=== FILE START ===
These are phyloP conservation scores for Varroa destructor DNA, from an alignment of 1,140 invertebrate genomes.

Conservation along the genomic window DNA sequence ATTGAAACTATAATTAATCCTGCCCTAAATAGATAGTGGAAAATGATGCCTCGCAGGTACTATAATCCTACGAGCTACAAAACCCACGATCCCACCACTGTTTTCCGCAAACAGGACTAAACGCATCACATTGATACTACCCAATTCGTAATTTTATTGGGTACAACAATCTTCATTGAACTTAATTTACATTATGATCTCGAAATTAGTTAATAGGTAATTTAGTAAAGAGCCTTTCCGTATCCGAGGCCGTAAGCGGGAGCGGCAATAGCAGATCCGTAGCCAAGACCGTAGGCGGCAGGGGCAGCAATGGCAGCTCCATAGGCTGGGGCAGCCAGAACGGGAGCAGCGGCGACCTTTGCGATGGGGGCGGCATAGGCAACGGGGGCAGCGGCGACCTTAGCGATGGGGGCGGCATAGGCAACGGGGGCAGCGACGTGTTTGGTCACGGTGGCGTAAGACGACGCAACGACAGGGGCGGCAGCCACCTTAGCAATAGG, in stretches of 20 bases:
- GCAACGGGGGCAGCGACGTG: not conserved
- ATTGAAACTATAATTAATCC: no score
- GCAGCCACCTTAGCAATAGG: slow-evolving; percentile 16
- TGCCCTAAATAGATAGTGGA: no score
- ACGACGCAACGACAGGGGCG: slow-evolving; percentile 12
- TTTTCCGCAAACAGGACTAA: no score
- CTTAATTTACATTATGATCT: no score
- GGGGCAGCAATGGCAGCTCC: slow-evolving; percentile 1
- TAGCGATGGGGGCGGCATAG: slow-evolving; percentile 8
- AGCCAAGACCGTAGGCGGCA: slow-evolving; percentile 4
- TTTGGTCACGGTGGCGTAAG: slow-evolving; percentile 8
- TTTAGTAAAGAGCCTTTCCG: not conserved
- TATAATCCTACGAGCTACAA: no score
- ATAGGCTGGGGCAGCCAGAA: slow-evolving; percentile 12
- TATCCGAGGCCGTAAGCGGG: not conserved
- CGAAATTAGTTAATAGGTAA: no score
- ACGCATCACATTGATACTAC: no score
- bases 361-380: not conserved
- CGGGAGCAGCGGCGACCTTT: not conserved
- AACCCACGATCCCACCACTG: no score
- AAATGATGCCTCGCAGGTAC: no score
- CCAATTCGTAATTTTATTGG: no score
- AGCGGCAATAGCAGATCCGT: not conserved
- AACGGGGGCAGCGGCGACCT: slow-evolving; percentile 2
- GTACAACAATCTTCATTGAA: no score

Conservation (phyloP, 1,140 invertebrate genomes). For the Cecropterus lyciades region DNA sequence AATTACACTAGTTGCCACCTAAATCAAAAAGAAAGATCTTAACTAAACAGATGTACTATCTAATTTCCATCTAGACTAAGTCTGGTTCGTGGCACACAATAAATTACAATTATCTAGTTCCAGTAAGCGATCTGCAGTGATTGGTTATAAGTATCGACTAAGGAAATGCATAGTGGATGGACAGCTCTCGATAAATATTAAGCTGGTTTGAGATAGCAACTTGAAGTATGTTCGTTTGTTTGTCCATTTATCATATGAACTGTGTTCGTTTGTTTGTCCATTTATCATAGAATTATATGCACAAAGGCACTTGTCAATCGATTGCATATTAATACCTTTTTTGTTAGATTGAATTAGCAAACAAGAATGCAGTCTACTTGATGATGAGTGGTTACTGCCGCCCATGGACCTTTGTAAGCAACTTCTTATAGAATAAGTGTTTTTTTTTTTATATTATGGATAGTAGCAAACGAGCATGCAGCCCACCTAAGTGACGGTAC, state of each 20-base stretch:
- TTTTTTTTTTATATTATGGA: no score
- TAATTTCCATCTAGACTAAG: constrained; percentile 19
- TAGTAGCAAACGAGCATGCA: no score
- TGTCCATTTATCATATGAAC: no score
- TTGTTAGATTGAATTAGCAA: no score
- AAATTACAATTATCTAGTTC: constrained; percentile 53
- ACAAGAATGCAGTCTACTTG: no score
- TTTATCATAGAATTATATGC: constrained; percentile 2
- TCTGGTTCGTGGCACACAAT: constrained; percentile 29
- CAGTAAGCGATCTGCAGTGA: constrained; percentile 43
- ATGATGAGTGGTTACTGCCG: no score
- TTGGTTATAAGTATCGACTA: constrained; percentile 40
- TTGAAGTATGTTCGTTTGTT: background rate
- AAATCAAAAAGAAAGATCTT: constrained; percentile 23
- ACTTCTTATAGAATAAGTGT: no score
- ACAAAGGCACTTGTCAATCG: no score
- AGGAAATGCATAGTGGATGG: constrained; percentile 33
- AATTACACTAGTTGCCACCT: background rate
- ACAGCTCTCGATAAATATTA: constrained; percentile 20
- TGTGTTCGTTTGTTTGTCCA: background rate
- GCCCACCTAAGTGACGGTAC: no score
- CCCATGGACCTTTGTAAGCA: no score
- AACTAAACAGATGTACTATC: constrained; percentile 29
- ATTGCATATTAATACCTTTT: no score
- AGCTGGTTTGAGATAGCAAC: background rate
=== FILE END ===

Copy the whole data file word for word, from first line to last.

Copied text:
These are phyloP conservation scores for Varroa destructor DNA, from an alignment of 1,140 invertebrate genomes.

Conservation along the genomic window DNA sequence ATTGAAACTATAATTAATCCTGCCCTAAATAGATAGTGGAAAATGATGCCTCGCAGGTACTATAATCCTACGAGCTACAAAACCCACGATCCCACCACTGTTTTCCGCAAACAGGACTAAACGCATCACATTGATACTACCCAATTCGTAATTTTATTGGGTACAACAATCTTCATTGAACTTAATTTACATTATGATCTCGAAATTAGTTAATAGGTAATTTAGTAAAGAGCCTTTCCGTATCCGAGGCCGTAAGCGGGAGCGGCAATAGCAGATCCGTAGCCAAGACCGTAGGCGGCAGGGGCAGCAATGGCAGCTCCATAGGCTGGGGCAGCCAGAACGGGAGCAGCGGCGACCTTTGCGATGGGGGCGGCATAGGCAACGGGGGCAGCGGCGACCTTAGCGATGGGGGCGGCATAGGCAACGGGGGCAGCGACGTGTTTGGTCACGGTGGCGTAAGACGACGCAACGACAGGGGCGGCAGCCACCTTAGCAATAGG, in stretches of 20 bases:
- GCAACGGGGGCAGCGACGTG: not conserved
- ATTGAAACTATAATTAATCC: no score
- GCAGCCACCTTAGCAATAGG: slow-evolving; percentile 16
- TGCCCTAAATAGATAGTGGA: no score
- ACGACGCAACGACAGGGGCG: slow-evolving; percentile 12
- TTTTCCGCAAACAGGACTAA: no score
- CTTAATTTACATTATGATCT: no score
- GGGGCAGCAATGGCAGCTCC: slow-evolving; percentile 1
- TAGCGATGGGGGCGGCATAG: slow-evolving; percentile 8
- AGCCAAGACCGTAGGCGGCA: slow-evolving; percentile 4
- TTTGGTCACGGTGGCGTAAG: slow-evolving; percentile 8
- TTTAGTAAAGAGCCTTTCCG: not conserved
- TATAATCCTACGAGCTACAA: no score
- ATAGGCTGGGGCAGCCAGAA: slow-evolving; percentile 12
- TATCCGAGGCCGTAAGCGGG: not conserved
- CGAAATTAGTTAATAGGTAA: no score
- ACGCATCACATTGATACTAC: no score
- bases 361-380: not conserved
- CGGGAGCAGCGGCGACCTTT: not conserved
- AACCCACGATCCCACCACTG: no score
- AAATGATGCCTCGCAGGTAC: no score
- CCAATTCGTAATTTTATTGG: no score
- AGCGGCAATAGCAGATCCGT: not conserved
- AACGGGGGCAGCGGCGACCT: slow-evolving; percentile 2
- GTACAACAATCTTCATTGAA: no score

Conservation (phyloP, 1,140 invertebrate genomes). For the Cecropterus lyciades region DNA sequence AATTACACTAGTTGCCACCTAAATCAAAAAGAAAGATCTTAACTAAACAGATGTACTATCTAATTTCCATCTAGACTAAGTCTGGTTCGTGGCACACAATAAATTACAATTATCTAGTTCCAGTAAGCGATCTGCAGTGATTGGTTATAAGTATCGACTAAGGAAATGCATAGTGGATGGACAGCTCTCGATAAATATTAAGCTGGTTTGAGATAGCAACTTGAAGTATGTTCGTTTGTTTGTCCATTTATCATATGAACTGTGTTCGTTTGTTTGTCCATTTATCATAGAATTATATGCACAAAGGCACTTGTCAATCGATTGCATATTAATACCTTTTTTGTTAGATTGAATTAGCAAACAAGAATGCAGTCTACTTGATGATGAGTGGTTACTGCCGCCCATGGACCTTTGTAAGCAACTTCTTATAGAATAAGTGTTTTTTTTTTTATATTATGGATAGTAGCAAACGAGCATGCAGCCCACCTAAGTGACGGTAC, state of each 20-base stretch:
- TTTTTTTTTTATATTATGGA: no score
- TAATTTCCATCTAGACTAAG: constrained; percentile 19
- TAGTAGCAAACGAGCATGCA: no score
- TGTCCATTTATCATATGAAC: no score
- TTGTTAGATTGAATTAGCAA: no score
- AAATTACAATTATCTAGTTC: constrained; percentile 53
- ACAAGAATGCAGTCTACTTG: no score
- TTTATCATAGAATTATATGC: constrained; percentile 2
- TCTGGTTCGTGGCACACAAT: constrained; percentile 29
- CAGTAAGCGATCTGCAGTGA: constrained; percentile 43
- ATGATGAGTGGTTACTGCCG: no score
- TTGGTTATAAGTATCGACTA: constrained; percentile 40
- TTGAAGTATGTTCGTTTGTT: background rate
- AAATCAAAAAGAAAGATCTT: constrained; percentile 23
- ACTTCTTATAGAATAAGTGT: no score
- ACAAAGGCACTTGTCAATCG: no score
- AGGAAATGCATAGTGGATGG: constrained; percentile 33
- AATTACACTAGTTGCCACCT: background rate
- ACAGCTCTCGATAAATATTA: constrained; percentile 20
- TGTGTTCGTTTGTTTGTCCA: background rate
- GCCCACCTAAGTGACGGTAC: no score
- CCCATGGACCTTTGTAAGCA: no score
- AACTAAACAGATGTACTATC: constrained; percentile 29
- ATTGCATATTAATACCTTTT: no score
- AGCTGGTTTGAGATAGCAAC: background rate